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Gig Reviews

A Night at The Opera House

The opening of “Quarter”, a jazz club plus plus on October 25th

Sunil Sampat Oct 27, 2017

A performance inside the Royal Opera House at the opening night of The Quarter. Photo: Kunj Sindhwad

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As in “The French” or “The Latin” Quarter conveying the air of a jazz dive, the Quarter is a spectacular, new jazz center. Located in the most beautiful and now elegantly restored Royal Opera House (so influential in matters Bombay/Mumbai that the entire surrounding area is called Opera House), this venue opened its doors on October 25th for an inaugural celebration at this SoBo location.

Just as this city needs its green spaces, it’s ‘lungs,’ it also needs a classy space for the aural arts. The Quarter promises to fill this space. The venue itself is a significant Mumbai landmark and one that thankfully has not perished under the pressure of modernization or to that nasty euphemism ‘development’ as have several other pillars of the beauty of old Bombay.

In fact the Royal Opera House was under restoration for a long period of time and available for use exactly a year ago. The owners, the Royal family of Gondal had several options for the use of the property. Thankfully, they chose to invite the Quartet (there goes that name again!) of Ashu Phatak, Ranjit Barot, Nakul Toshniwal and Nico Goghavala to come up with their project. They were all keen on creating a jazz establishment: they have created a classy one.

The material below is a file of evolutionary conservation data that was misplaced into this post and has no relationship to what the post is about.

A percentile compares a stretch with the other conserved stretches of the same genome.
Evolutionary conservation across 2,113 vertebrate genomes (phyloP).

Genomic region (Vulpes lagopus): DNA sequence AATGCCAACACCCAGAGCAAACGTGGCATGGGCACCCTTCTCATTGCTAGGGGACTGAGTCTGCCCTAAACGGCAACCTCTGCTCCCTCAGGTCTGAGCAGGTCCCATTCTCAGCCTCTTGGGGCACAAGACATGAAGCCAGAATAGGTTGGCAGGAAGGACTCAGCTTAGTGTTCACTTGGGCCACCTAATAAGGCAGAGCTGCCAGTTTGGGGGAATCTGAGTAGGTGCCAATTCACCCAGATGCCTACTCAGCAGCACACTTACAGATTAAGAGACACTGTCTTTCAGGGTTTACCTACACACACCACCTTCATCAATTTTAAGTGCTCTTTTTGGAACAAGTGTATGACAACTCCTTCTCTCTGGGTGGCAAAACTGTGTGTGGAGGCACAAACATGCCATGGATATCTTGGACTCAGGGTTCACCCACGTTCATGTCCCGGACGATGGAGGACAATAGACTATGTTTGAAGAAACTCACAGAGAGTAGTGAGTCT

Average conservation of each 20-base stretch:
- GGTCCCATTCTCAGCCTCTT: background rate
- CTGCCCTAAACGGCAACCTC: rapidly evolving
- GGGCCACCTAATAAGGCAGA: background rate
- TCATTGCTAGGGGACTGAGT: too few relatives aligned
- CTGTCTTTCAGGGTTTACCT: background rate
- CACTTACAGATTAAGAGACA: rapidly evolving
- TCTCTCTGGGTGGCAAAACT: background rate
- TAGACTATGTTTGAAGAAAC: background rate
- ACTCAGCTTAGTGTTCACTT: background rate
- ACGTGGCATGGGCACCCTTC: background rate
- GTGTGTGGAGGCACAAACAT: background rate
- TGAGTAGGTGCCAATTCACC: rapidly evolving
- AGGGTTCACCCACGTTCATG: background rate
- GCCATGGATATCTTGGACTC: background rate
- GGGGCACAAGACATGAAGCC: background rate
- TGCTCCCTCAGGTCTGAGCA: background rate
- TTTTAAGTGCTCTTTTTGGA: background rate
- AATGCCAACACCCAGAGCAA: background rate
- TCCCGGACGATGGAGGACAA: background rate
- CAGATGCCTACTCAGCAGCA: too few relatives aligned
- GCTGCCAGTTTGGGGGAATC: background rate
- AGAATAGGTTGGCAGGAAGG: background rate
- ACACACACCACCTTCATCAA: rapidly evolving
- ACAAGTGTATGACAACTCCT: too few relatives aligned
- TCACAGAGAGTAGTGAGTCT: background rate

Bassist Mohini Dey with Tom Walsh on trumpet. Photo: Kunj Sindhwad

It was an interesting coming together of events that led to these four entrepreneurs forming what is essentially a jazz club plus. The property houses four sites, each being–what else? A Quarter! The auditorium section will host, of course, live music (hopefully jazz), a “Live Section,” really a bar with a stage and the atmosphere of a jazz club, a wine and cheese cafe and a coffee shop.

The opening night of ‘invitees only,’ predictably included Mumbai’s social glitterati and a host of jazz musicians (jazz glitterati!) and several jazz performances were heard. On the main stage at the auditorium, Ranjit Barot led a group of musicians which included the hugely talented Mohini Dey on electric bass, Vasundhara Vee on vocals, a saxophonist, a trumpeter, percussionist, pianist and Gulrej Singh on keyboards.

The music was energetic. The acoustics are outstanding and one looks forward to some seriously good jazz here. Barot mentioned that they have invited the likes of John McLaughlin (who Barot plays with), saxophonist Bill Evans (who has played in Mumbai’s NCPA) and brilliant trumpeter Randy Brecker (whom we heard in San Jose, California in August) to play at the Quarter in the coming months.

This is seriously pleasing news for jazz fans in Mumbai. After the demise of Jazz by the Bay and Blue Frog there is a need to fill the vacuum for a jazz nightclub. Ashu Phatak, who was one of the pillars of Blue Frog and is the co-founder and driving force of the True School of Music is the right person to ensure the jazz bar he has now founded will thrive.

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